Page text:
John Keawe Live in Concert. Award-winning kiho‘alu (slack key) guitarist, composer and recording artist, John Keawe rings in the holidays at the Kīlauea Visitor Center auditorium with his music. His wife Hope provides moving interpretations of his music with her graceful hula. This program is expected to be well-attended so come early for seating. John’s CDs and DVDs will be available for purchase the evening of the performance. This program featuring John and Hope Keawe’s lovely music and hula was produced by the University of Hawai‘i-Mānoa Outreach College’s Statewide Cultural Extension Program. Part of Hawai‘i Volcanoes’ ongoing After Dark in the Park series. Free.
When: Tues., Dec. 17 at 7 p.m. (doors open at 6:30 p.m.)
Where: Kīlauea Visitor Center Auditorium
Haku Mele Ho‘ike. Come enjoy an evening of new, original Hawaiian music by local island songwriters. Participants attended a three-day Haku Mele, a Hawaiian music songwriter’s workshop with music great Kenneth Makuakāne and University of Hawai‘i-Hilo Hawaiian language instructor, Kaliko Beamer-Trapp. Original Hawaiian compositions were created through experiential and interactive presentations and small group sessions in songwriting. Students will debut their original songs written in class, and Kenneth Makuakāne will emcee and perform. Part of Hawai‘i Volcanoes’ ongoing Nā Leo Manu “Heavenly Voices” presentations. Free.
When: Wed., Dec. 18 from 6:30 p.m. to 8 p.m.
Where: Kīlauea Visitor Center Auditorium
Traffic controllers will alternate traffic flow through the single open lane, 7 a.m. to 5:30 p.m., Monday through Friday. Wait times to pass the construction area should not exceed 15 minutes.
Both lanes will be open to traffic if there is no active construction.
The project will replace approximately 3,000 feet of failing pipe that supplies water to Jaggar Museum and the USGS Hawaiian Volcano Observatory.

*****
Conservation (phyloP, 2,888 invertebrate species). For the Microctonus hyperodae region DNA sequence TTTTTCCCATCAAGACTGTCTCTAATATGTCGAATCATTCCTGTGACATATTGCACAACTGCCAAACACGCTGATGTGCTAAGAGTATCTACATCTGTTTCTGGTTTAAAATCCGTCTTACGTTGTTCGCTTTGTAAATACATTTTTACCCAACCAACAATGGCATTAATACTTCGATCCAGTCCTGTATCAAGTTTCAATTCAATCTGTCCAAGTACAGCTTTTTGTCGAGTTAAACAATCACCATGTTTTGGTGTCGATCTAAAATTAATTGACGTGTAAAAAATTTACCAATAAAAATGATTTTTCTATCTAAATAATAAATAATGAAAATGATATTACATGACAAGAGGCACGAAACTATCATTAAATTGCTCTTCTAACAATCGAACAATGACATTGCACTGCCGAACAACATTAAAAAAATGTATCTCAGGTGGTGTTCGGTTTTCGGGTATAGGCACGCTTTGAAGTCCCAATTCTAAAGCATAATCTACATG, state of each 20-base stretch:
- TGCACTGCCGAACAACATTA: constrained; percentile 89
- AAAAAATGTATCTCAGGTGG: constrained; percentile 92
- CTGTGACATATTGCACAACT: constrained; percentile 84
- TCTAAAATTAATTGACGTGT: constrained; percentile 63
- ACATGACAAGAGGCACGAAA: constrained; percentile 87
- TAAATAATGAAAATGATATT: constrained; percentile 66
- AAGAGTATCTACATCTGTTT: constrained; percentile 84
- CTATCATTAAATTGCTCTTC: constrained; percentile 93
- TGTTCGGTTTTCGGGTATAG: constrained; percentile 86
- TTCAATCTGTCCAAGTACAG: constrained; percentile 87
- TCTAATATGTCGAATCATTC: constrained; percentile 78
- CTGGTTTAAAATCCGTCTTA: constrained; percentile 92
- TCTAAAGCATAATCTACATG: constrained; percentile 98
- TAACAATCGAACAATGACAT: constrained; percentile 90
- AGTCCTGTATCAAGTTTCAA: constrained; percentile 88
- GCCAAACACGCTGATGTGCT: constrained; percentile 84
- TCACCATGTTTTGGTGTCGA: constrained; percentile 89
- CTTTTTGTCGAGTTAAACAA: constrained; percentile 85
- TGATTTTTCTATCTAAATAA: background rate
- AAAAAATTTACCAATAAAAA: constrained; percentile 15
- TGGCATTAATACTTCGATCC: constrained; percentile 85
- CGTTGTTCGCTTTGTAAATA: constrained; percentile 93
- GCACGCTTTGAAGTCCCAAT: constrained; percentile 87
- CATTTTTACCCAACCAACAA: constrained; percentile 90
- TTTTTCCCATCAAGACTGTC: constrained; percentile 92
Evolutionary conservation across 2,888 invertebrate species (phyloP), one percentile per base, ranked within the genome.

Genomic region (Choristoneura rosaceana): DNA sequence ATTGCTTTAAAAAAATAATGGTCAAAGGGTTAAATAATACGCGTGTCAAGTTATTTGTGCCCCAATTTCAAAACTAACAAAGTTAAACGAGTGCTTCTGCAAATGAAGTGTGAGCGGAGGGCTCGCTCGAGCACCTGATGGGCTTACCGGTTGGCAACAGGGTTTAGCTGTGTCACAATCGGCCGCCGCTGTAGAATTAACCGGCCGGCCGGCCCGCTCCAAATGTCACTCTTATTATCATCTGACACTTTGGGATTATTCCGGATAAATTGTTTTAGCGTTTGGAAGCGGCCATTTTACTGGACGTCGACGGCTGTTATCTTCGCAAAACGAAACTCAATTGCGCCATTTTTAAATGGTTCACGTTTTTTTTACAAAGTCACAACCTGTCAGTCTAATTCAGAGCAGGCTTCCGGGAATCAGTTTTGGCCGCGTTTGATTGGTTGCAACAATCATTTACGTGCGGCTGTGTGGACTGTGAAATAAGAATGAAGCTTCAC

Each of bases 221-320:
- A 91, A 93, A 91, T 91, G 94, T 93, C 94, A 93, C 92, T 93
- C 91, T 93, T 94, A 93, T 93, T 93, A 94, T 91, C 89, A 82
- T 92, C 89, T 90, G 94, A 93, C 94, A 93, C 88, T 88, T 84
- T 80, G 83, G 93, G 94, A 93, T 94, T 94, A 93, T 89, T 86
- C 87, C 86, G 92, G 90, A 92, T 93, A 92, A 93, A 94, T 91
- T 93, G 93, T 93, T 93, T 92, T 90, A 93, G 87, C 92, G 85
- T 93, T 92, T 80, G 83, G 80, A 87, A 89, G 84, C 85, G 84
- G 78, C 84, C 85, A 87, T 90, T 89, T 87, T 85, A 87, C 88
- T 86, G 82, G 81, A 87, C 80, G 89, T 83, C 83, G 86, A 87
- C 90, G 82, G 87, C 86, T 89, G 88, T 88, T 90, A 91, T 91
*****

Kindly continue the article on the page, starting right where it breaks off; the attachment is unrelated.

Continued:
The Humpback Whales are arriving in Hawaii and it’s time for the annual “Humpback Whale Season Kick-off Event” at Pu`ukohola Heiau National Historic Site!
During whale season (December to April), the amazing volunteers from the Hawaii National Marine Sanctuary Foundation will be offering FREE whale watches at the park. To begin the 2014 whale season this year, we are planning a special event for the morning of Friday, December 20.
From 9:00am-12:00pm, you can take part in the season’s first whale watch. Enjoy watching these awesome creatures while learning all about them!
At 10:30am, the Foundation will be offering a special program about humpback whales and how the Hawaiian Islands Humpback Whale National Marine Sanctuary is helping to ensure that humpback whales continue their recovery from the brink of extinction.
Regularly scheduled whale watches will then be offered at the park every Friday (9:00am-12:00pm) from December 27 to March 28 (may be extended into April depending on amount of whale activity).
We welcome all of you to join us…if you can’t, then be sure to subscribe to this site so you can get all the updates, photos, and videos during this year’s whale season! If you have any questions about this program, leave a comment or contact Pu`ukohola Heiau National Historic Site. Aloha!
On December 4, 2013 Senator Mazie Hirono will be one of several speakers at “Nānā I Ke Kumu,” a special event to celebrate and unveil the new cultural brochure of Haleakalā National Park.
This bi-lingual Hawaiian-English brochure is the first in the 401-unit National Park System to be written by community members in the host community’s language. The project is a result of collaboration between community members and park staff.
Kupuna shared their mana`o (wisdom), their time, and their talents to improve understanding of the sacred nature of Haleakalā to Native Hawaiians. The authors each donated over 150 hours of time each to write, edit, and design a brochure that will be handed out to over 1 million visitors per year. These contributors will be recognized at the event, Nānā I Ke Kumu, which means “Look to the Source.”
The brochure asks visitors to share in the kuleana, the responsibility, of protecting Haleakalā. Community members chose their main message, wrote and edited the text, and chose the images they thought most important to share their story. The partnership between Maui community members and Haleakalā is considered a model in which native voices and perspectives are shared with the public. Support for the project was provided by the park’s non-profit partner, the Hawai’i Pacific Parks Association.
The unveiling will take place in the Kīpahulu District of Haleakalā National Park at 1pm on Wednesday, December 4. The event will include remarks from the Senator, representatives from the mayor’s office and the kupuna, as well as hula and music.The public is invited to attend with payment of the park’s entrance fee. The new brochures will be available to the public beginning on December 4, 2013.